On round the next corner to a picnic area, where we sat down again to eat a sandwich each.  It was far too early for lunch, but we both felt hungry so we decided to ‘graze’ all day.  We knew today’s Walk was going to be a long one and we should have brought extra food — but we hadn’t.
After that we had to rejoin the main road, but there was a pavement so it wasn’t too bad.  We came to what was marked on our map as an ‘ore terminal’.  A pretty footpath over a stone bridge led off round it, but we didn’t know if we could get through to the other side because this path was not marked on our newly bought OS map.  There was no sign of an ‘Ayrshire Coastal Path’ notice, neither directing us straight on nor round the ‘ore terminal’.  There was just a ‘Pedestrians only’ notice and a Marie Curie ‘Field of Hope’.  We decided to try it.  It was a good path leading round in a curve so we couldn’t see what was coming up.  It even had seats at intervals, so it was meant to be used.
Then we met a couple coming towards us, so we asked them if it was a dead end — yes, it was!  They were very pleasant and informative — local knowledge you see!  They described in detail the way we should go, and were very interested in our project.  I hope you are still reading this blog, lovely people!  We went a little further to get a view of the jetty, then we retraced our steps.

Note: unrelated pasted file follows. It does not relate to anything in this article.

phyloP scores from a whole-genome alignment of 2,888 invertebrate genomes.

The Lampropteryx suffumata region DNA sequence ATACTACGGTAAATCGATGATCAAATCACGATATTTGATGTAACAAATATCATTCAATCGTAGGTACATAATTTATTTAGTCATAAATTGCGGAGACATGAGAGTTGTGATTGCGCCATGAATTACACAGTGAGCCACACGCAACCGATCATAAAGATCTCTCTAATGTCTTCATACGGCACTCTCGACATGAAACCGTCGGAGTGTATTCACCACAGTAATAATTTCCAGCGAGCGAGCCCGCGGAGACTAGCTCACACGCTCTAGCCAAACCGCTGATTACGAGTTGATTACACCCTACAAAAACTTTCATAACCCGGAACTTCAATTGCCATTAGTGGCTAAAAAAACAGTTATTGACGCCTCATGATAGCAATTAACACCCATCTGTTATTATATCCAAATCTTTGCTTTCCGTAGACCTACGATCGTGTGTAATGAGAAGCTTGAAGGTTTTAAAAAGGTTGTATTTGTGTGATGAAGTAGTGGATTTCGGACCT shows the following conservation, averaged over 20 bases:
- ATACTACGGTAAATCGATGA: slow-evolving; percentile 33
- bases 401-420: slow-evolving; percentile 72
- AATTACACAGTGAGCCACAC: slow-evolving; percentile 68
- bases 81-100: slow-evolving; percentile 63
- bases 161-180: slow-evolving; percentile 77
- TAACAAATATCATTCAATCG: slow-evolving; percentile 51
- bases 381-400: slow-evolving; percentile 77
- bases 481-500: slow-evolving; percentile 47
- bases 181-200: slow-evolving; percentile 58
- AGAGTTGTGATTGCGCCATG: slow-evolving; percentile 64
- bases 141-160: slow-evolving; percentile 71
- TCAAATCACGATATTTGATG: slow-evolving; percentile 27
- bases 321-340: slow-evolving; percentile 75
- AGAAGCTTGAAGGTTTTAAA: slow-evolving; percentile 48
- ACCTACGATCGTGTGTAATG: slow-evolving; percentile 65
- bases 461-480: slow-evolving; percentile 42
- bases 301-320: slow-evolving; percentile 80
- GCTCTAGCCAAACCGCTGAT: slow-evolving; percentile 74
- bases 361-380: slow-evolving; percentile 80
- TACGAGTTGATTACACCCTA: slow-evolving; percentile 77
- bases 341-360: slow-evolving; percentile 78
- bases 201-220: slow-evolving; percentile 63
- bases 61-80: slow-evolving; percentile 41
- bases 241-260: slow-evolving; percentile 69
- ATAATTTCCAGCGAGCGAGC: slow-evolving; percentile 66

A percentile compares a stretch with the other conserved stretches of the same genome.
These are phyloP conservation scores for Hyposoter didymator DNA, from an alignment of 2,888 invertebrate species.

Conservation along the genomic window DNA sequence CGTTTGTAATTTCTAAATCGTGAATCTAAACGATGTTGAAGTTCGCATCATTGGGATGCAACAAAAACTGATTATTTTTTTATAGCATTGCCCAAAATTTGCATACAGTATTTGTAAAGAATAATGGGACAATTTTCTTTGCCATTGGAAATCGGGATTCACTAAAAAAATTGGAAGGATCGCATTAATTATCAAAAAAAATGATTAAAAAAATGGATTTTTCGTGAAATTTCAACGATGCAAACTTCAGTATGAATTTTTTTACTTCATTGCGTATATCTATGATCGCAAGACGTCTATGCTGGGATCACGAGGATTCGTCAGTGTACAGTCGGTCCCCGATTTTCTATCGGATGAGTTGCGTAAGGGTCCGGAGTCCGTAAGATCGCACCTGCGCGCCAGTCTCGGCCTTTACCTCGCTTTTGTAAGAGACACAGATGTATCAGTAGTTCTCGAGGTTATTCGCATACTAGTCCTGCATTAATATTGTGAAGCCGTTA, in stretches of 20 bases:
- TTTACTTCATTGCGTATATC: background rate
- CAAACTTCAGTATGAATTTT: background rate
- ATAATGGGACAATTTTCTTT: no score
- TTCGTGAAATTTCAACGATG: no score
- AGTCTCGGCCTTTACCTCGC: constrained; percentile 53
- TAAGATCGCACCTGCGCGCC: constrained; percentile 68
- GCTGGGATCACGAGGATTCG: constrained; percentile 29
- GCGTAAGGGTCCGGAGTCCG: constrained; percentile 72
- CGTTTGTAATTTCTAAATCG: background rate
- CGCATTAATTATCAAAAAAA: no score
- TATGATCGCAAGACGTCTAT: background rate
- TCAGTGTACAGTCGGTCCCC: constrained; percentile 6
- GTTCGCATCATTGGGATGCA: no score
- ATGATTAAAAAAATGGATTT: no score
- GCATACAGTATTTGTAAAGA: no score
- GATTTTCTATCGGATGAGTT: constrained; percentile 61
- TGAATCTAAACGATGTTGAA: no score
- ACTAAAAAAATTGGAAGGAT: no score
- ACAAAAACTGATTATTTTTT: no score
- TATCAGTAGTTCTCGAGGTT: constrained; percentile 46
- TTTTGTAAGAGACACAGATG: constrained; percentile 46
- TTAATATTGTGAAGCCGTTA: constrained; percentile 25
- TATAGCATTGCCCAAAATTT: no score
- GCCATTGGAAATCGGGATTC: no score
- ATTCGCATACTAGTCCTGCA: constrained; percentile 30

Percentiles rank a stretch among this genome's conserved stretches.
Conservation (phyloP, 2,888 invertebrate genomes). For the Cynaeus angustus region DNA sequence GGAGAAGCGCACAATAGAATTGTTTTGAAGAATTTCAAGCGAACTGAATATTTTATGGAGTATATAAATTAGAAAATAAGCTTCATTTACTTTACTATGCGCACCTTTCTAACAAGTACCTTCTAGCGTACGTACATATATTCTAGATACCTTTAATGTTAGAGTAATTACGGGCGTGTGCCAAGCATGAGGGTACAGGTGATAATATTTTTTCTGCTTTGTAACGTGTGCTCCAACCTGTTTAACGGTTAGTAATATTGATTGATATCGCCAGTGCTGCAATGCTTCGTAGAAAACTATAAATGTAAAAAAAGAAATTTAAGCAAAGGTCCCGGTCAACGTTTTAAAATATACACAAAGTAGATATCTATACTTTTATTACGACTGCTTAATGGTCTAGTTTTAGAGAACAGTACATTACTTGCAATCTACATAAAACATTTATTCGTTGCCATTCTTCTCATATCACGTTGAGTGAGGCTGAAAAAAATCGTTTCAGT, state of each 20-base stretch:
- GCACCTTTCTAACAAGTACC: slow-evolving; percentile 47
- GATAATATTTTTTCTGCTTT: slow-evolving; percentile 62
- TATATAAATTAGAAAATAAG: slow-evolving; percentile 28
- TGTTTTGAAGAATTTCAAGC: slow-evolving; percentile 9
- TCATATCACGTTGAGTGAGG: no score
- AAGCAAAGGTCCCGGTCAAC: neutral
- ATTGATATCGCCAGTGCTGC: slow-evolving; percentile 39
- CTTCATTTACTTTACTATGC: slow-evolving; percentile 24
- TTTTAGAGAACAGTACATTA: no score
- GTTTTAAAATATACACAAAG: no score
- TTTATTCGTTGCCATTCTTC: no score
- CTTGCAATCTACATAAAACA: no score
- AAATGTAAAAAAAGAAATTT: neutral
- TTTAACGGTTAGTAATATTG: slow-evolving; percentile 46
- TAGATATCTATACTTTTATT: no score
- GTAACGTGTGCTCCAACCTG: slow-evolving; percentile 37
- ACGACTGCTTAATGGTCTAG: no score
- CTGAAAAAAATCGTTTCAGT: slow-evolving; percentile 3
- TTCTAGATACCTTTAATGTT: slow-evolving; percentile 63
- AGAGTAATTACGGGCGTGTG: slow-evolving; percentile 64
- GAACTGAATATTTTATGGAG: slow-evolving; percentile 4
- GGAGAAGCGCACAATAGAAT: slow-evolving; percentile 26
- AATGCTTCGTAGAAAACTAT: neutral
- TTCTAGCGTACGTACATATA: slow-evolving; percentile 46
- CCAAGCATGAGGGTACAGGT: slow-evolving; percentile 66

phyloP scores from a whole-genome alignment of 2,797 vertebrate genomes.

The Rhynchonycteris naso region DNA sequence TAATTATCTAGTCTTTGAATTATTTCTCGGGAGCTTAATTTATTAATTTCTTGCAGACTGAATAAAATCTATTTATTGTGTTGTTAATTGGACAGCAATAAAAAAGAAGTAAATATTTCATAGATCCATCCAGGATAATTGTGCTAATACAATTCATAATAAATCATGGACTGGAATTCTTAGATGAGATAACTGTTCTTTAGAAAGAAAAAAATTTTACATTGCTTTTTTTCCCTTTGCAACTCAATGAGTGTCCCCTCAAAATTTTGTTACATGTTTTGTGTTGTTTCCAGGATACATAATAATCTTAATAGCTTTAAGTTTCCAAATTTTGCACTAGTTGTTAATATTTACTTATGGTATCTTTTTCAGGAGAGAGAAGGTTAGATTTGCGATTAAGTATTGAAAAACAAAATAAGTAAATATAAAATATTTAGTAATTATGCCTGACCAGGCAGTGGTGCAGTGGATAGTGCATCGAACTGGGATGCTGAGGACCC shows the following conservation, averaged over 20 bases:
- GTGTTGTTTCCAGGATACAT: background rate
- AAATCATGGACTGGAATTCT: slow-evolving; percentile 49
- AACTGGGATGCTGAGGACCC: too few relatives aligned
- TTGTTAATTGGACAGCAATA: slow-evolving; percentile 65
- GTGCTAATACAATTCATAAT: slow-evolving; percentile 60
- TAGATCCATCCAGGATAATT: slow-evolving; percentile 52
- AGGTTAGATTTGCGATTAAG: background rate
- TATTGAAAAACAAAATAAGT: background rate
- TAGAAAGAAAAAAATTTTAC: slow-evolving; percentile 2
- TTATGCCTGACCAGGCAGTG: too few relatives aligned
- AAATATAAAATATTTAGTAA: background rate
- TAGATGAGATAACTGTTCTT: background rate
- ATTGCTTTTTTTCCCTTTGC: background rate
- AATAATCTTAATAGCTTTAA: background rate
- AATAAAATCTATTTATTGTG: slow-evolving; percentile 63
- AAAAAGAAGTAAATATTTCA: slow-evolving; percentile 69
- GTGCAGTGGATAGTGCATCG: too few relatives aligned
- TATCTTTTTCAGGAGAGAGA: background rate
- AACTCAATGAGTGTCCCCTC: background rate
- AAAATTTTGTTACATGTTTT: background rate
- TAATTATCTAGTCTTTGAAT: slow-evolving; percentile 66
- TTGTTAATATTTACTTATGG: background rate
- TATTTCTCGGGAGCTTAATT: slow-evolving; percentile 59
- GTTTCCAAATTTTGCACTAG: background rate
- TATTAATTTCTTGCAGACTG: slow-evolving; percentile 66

We yomped along the main road, and we were pleased that the pavement we were on veered away from the road through a tree tunnel on two occasions.  Just before a roundabout, a path labelled ‘Ayrshire Coastal Path’ led off through the trees to the right.  This took us to a ‘Road Closed’ notice which the couple back at the ore terminal had spoken about.  We ignored it, as instructed, and carried on.  We came to a cycle path leading off to the left and signposted ‘Seamill’ which was a place we knew we wanted to get to eventually.  But was there a route closer to the sea?  We asked a passing dogwalker if we could get round the nuclear power station which, according to our map, was where the road was leading.  Although he lived locally, he didn’t know.  (So much for local knowledge!)  However he was chatty, and tried to be helpful.  He told us about the ‘Hole in the Ground’ which was the promontory we could see to our left as we faced the muddy bay.  He said they used to build oil platforms there in the 70s and 80s, but the site was now derelict.  He told us it was possible to walk all round it, but we decided not to on the grounds that it was a dead end and we hadn’t got time.